The Black Lives Matter movement is a relatively recent movement, but the problem that it seeks to address is one that is as old as America's history. This is something that really does not get addressed as often as it should be, which is one of the reasons why I appreciated my brief discussion with Gordon about the fate of Mario Abraham.
#BlackLivesMatter leaders are advocates. In light of the incessant number of shootings of black women, men, girls and boys, they are acting out. T...
It's pretty easy to understand. Unless you're trying not to.
Tamir Rice's death wasn't a "tragedy." Nor was Michael Brown's, Eric Garner's, Trayvon Martin's, and the countless others'. Their deaths are all perfectly explicable as the product of a racialized criminal justice system prone to use excessive force. That means their deaths were also all unnecessary and avoidable.
Just days after returning to the U.S. a story broke an hour south of where I was living in Florida, involving a naked man eating the face off another in a shocking attack of cannibalism like The Walking Dead come to life. Toto, I don't think I'm in Europe anymore.
It has been a tumultuous time on college campuses nationwide when it comes to issues of race and diversity. Students in my "Race in America" class hav...
Saturday was another somber day for the country. I preached at the funeral for 31-year-old Corey Jones, who was waiting for a tow truck in the early hours of October 18 when he was shot and killed by a plainclothes officer with no badge, in an unmarked car.
Whether it is Black Lives Matter who demand to be heard or others, Fox News will attempt to shout down the movement to protect their cherished vision of a monochrome America, instead of the messy, rigidly stratified America that so many face.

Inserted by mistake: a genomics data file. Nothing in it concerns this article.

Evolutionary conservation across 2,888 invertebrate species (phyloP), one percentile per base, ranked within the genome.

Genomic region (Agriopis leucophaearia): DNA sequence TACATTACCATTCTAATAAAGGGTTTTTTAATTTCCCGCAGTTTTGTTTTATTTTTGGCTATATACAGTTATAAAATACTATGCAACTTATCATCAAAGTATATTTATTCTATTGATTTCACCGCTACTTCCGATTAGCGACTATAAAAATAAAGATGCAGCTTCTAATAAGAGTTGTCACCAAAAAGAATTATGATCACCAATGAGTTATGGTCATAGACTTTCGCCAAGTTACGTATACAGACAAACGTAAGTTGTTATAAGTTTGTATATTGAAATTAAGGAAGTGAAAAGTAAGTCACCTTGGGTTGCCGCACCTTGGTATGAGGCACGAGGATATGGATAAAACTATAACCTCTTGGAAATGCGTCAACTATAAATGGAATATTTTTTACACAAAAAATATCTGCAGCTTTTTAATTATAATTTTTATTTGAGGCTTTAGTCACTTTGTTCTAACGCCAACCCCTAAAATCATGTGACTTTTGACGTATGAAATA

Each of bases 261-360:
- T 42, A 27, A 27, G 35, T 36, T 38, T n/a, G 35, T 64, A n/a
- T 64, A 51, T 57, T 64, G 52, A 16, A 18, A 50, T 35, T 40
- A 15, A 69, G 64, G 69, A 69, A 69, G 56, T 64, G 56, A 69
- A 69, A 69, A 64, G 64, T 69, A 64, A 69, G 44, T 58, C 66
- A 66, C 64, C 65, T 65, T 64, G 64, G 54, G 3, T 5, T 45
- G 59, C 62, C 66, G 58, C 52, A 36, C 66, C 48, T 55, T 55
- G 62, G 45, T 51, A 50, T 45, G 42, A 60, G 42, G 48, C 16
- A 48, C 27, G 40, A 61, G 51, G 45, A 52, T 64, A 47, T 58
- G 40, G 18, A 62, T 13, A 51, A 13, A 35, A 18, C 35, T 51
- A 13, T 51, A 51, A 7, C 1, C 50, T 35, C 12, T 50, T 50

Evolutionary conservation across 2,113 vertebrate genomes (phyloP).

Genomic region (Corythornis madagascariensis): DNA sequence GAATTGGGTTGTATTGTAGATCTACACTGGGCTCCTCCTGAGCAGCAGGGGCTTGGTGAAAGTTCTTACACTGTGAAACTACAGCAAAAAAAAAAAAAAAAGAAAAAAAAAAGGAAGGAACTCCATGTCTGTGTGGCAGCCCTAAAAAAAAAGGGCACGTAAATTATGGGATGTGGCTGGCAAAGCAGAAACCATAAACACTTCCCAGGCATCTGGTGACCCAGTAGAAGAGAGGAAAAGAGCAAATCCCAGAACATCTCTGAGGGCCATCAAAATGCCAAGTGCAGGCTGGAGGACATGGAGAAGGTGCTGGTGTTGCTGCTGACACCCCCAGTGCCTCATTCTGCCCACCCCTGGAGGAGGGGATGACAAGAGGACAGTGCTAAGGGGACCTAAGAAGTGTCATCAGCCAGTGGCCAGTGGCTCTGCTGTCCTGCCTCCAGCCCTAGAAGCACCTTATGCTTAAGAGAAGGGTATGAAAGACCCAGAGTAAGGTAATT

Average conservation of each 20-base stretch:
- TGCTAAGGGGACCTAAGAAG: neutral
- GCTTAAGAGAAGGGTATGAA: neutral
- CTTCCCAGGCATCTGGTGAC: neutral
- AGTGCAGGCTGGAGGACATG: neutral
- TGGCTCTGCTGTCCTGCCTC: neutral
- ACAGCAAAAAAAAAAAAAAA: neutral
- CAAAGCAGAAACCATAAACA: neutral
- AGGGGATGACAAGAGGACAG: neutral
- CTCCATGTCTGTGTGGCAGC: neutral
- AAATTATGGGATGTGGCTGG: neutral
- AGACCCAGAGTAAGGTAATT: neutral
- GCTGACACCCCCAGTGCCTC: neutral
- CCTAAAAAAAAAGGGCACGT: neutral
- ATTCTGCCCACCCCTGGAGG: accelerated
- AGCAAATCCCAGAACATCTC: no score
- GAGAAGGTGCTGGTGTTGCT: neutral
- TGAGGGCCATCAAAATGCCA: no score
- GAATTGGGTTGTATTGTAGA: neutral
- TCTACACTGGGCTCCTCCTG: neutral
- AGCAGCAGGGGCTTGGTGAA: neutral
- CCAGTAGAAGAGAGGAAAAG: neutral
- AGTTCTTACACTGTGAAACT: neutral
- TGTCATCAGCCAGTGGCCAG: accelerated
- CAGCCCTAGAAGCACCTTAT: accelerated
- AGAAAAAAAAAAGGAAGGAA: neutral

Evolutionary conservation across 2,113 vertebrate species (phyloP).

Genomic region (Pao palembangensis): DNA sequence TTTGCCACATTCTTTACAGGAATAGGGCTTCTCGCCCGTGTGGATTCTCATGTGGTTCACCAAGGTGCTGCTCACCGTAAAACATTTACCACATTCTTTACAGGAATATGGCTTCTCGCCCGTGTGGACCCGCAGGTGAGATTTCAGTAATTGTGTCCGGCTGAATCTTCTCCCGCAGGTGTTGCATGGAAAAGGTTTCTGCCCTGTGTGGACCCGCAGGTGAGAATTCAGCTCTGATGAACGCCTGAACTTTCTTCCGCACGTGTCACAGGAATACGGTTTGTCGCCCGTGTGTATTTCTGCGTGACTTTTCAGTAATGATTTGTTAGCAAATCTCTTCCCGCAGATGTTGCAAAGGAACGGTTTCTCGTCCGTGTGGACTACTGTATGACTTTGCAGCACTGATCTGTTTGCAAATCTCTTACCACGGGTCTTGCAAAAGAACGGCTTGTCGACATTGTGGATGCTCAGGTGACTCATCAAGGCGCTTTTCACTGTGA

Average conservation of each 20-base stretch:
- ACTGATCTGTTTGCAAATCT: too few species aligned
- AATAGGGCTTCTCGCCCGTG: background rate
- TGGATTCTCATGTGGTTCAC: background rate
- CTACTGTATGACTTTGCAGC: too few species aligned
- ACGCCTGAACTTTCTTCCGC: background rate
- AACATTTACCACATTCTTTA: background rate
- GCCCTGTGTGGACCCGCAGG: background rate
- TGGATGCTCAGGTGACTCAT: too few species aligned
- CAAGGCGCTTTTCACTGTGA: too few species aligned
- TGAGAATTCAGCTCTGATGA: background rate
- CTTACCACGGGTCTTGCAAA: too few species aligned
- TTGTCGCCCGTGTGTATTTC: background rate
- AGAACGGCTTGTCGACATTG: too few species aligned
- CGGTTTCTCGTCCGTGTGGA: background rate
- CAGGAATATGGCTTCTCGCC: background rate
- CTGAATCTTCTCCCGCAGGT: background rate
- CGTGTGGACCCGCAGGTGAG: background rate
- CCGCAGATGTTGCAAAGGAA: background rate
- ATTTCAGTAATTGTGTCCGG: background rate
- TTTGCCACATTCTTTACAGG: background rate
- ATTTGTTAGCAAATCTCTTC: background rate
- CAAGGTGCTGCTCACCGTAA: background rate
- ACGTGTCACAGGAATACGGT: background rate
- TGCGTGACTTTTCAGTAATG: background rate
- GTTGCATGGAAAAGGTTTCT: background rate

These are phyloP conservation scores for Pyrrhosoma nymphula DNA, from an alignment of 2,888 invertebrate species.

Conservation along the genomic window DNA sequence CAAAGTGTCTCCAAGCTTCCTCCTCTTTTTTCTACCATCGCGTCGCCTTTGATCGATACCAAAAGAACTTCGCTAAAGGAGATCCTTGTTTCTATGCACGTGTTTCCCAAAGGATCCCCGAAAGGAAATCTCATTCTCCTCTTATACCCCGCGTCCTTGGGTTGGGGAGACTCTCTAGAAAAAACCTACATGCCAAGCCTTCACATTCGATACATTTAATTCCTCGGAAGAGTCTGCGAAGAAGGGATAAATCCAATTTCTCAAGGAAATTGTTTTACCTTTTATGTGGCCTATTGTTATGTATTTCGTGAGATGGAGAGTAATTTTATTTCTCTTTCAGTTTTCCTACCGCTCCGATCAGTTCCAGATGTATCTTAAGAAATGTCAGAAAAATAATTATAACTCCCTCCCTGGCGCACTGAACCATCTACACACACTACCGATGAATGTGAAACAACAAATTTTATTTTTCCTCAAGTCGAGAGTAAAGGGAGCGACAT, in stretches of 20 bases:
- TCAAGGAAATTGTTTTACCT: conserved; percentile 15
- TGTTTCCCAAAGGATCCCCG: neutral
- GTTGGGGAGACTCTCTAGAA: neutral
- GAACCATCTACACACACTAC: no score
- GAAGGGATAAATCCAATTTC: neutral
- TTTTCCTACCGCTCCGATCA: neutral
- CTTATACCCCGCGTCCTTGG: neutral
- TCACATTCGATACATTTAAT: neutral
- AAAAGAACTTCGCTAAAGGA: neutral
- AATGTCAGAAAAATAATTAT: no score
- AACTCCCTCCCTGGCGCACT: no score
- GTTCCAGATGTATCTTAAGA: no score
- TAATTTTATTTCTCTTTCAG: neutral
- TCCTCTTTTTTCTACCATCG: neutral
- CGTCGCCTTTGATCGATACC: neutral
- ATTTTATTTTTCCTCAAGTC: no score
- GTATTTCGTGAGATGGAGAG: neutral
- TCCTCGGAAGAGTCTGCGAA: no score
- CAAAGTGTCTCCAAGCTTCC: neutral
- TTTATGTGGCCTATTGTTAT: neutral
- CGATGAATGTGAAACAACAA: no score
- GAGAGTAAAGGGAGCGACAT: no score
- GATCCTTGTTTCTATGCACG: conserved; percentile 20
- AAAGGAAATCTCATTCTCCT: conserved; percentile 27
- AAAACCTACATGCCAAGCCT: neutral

If a 21-year-old Southern White man living in 21st Century America relied on age-old racist rhetoric to justify slaughtering innocent people, we should not be surprised that history continues to repeat itself along the agonizing road to full citizenship that contemporary Black people must traverse.
The one-year anniversary of the shooting of Michael Brown in Ferguson, MO is an opportunity to reflect on the media coverage of the black men and women killed by police and others -- is it always as objective as it ought to be?
"We must keep pushing toward tomorrow so that the world we leave in our children's hands is one of joy, not one of sorrow."
There was more outrage over the senseless killing of the lion Cecil in Zimbabwe than law enforcement's latest senseless killing of an African-American.
The rapid explosion of cell phones, YouTube and Twitter has increased public awareness of police misconduct toward black citizens. As a result, white attitudes are changing and protests led by black activists are accelerating. This may be a moment in our history when real reform is possible.
When I visited Christian Love Baptist Church in Irvington, N.J. on July 19 and heard Johnson speak, six years after her son's death, it wasn't a dramatization of events it was real life. A mother poured her heart out to a congregation, which understood her pain.
Justice cannot breathe when Black men and boys and women and girls are routinely profiled, abused, arrested, and killed with impunity by police officers. We must stop this. We must protect the lives of our young people -- all of them.
Nicole R. Fleetwood calls her latest book On Racial Icons: Blackness and the Public Imagination, "an act of love." But readers may end up referring to it as tough love.